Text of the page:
As an Italian-American, I may seem an unlikely author of a book on classic German baking. But I was born and partially raised in Berlin, and I returned to live there again five years ago. I married into a German family and now have a small half-German child of my very own. So not only do my most vivid childhood memories involve German cookies and cakes, but I also know that my son will one day have these memories.
This Christmas, the first one that my three-year-old will conceivably recall, I’m particularly excited about putting together my trademark bunter teller, or “colorful plate”—a cookie platter offered to family and friends when they come over for cups of hot tea by candlelight in the dark winter months. Assembling a bunter teller is a kind of art form, with a really good one offering a wide variety of flavors and textures in careful balance.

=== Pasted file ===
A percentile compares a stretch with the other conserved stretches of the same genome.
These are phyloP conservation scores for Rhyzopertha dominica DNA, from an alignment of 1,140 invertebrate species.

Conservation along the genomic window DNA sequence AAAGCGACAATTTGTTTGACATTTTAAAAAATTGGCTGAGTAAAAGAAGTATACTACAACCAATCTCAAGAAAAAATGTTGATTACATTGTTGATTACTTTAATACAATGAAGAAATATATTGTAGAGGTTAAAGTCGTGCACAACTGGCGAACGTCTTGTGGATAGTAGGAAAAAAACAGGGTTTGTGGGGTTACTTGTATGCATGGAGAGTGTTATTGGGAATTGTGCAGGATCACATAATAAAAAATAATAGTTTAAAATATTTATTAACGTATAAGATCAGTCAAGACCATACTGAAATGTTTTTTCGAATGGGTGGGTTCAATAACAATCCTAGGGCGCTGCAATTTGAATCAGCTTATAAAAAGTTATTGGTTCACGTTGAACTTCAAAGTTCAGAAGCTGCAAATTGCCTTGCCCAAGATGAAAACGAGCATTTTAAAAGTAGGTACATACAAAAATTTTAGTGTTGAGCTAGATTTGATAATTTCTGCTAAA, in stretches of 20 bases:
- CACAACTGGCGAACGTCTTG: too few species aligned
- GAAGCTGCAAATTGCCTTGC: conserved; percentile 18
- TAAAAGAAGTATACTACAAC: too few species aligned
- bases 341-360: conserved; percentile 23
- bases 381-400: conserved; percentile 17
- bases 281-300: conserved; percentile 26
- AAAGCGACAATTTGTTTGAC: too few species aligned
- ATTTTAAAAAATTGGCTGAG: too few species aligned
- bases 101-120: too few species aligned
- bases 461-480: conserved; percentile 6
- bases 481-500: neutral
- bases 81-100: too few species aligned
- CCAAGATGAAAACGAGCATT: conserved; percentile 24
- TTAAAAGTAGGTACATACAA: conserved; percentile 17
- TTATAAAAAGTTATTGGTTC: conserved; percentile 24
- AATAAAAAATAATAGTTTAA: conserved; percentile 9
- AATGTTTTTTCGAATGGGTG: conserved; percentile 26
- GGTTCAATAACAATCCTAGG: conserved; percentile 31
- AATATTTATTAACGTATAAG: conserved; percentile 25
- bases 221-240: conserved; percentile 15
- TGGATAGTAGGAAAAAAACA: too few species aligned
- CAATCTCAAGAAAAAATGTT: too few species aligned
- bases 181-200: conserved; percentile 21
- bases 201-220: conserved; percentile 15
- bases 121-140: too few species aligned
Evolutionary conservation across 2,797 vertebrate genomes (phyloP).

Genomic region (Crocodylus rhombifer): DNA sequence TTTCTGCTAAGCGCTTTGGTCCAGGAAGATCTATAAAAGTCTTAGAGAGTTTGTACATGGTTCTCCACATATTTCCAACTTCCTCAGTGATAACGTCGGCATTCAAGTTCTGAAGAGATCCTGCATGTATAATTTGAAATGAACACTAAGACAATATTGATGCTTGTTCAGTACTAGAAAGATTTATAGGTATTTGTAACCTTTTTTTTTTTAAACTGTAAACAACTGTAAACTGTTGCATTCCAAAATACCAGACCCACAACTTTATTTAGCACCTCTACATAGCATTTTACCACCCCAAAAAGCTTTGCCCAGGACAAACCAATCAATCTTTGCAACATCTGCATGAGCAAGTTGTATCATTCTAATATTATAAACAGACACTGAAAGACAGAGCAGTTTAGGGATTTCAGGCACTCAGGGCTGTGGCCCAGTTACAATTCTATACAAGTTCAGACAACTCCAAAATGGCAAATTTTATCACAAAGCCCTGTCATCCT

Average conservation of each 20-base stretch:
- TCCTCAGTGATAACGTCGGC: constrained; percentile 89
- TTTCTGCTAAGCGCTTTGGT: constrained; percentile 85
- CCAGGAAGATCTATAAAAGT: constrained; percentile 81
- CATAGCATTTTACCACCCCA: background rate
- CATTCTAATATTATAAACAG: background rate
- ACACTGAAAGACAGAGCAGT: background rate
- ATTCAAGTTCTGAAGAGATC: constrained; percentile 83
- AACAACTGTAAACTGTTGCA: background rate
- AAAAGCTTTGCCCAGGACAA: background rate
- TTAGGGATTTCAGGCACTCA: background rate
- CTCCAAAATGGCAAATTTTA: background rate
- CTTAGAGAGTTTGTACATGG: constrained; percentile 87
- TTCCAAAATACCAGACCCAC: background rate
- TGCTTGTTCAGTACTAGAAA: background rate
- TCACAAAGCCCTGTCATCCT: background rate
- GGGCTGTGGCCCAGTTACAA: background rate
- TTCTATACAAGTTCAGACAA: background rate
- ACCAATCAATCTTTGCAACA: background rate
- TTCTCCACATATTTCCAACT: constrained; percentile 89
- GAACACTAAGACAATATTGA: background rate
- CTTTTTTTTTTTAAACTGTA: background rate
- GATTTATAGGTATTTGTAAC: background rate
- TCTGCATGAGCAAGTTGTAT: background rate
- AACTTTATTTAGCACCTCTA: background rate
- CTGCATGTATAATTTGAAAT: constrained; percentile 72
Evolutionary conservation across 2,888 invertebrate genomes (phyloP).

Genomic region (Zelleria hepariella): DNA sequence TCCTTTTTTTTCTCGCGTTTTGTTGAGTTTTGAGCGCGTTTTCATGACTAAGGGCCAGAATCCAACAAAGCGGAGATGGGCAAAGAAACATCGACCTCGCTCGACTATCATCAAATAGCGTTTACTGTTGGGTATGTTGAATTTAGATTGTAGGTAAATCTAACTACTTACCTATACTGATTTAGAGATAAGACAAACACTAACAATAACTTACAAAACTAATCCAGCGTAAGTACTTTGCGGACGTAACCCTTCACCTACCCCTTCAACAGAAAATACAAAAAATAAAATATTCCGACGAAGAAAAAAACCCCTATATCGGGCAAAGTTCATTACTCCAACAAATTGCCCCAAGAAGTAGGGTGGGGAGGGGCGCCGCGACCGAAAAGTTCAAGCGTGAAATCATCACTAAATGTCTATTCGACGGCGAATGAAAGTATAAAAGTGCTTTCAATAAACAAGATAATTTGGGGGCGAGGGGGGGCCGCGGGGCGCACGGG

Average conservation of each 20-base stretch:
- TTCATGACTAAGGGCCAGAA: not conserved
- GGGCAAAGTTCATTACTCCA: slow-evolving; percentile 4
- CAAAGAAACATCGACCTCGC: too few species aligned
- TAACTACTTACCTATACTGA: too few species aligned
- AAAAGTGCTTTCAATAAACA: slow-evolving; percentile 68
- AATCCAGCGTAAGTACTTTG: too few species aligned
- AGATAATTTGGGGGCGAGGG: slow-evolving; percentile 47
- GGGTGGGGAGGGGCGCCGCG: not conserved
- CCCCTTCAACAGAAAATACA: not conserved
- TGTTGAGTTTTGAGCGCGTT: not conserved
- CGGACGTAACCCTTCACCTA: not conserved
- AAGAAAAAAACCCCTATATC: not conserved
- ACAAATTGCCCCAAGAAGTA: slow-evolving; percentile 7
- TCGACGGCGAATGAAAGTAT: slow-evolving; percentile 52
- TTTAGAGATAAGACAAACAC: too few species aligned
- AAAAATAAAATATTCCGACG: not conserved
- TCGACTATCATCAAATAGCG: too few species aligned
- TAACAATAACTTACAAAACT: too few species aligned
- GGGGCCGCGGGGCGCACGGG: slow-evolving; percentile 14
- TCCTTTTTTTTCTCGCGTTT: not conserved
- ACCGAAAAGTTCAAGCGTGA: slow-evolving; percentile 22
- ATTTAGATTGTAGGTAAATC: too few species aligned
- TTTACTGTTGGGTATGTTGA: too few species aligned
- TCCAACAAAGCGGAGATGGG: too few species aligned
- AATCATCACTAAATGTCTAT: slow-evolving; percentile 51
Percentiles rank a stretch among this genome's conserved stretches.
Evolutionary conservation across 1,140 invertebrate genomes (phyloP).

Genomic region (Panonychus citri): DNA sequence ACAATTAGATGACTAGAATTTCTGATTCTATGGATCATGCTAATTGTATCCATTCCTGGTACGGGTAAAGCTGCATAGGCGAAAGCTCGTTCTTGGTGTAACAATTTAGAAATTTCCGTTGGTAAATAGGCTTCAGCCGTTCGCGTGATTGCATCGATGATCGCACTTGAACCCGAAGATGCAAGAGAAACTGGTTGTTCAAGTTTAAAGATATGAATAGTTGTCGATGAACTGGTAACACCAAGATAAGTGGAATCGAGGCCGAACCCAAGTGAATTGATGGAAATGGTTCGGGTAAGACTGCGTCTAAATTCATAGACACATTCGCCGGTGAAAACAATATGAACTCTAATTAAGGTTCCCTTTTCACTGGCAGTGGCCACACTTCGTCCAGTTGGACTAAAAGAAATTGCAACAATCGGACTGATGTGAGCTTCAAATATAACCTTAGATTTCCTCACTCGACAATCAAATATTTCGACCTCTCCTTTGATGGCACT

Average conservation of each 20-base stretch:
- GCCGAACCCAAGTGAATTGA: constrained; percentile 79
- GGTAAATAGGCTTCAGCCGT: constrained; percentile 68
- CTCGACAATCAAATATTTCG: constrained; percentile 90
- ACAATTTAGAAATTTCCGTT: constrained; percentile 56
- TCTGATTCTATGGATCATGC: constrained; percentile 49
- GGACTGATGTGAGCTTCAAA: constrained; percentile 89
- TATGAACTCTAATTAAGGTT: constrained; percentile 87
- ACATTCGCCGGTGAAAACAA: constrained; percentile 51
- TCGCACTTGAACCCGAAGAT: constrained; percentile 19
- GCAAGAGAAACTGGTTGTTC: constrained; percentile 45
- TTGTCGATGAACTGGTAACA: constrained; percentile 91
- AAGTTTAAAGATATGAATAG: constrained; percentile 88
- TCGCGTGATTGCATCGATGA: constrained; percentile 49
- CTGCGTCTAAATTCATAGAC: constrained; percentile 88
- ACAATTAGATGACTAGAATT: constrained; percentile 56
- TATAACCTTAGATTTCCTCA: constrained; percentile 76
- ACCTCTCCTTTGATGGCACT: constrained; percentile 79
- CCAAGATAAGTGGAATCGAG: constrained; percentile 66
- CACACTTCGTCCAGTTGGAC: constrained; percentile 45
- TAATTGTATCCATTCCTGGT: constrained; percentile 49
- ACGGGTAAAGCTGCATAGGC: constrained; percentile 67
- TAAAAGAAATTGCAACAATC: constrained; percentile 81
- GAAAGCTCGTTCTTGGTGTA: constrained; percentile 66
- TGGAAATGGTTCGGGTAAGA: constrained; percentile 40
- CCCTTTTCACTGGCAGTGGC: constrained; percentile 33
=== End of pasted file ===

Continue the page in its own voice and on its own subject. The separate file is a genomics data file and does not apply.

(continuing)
I’ve always been a sucker for chewy gingerbread cookies, but including too many spiced confections throws the bunter teller off-kilter. It turns out, though, that German Christmas treats are way more diverse than I ever thought. After spending more than a year researching and testing dozens of cookie recipes for my forthcoming cookbook, Classic German Baking, I feel ready to create the best bunter teller of my life. So this year I’ll be making rich and toasty hazelnut macaroons filled with tart raspberry jam; the buttery chocolate-and-marzipan-topped shortbread cookies called hausfreunde; and—my perennial favorite—chewy basler leckerli, a Swiss spiced bar thinly glazed with a glassy sugar syrup. Because my heart belongs to tradition.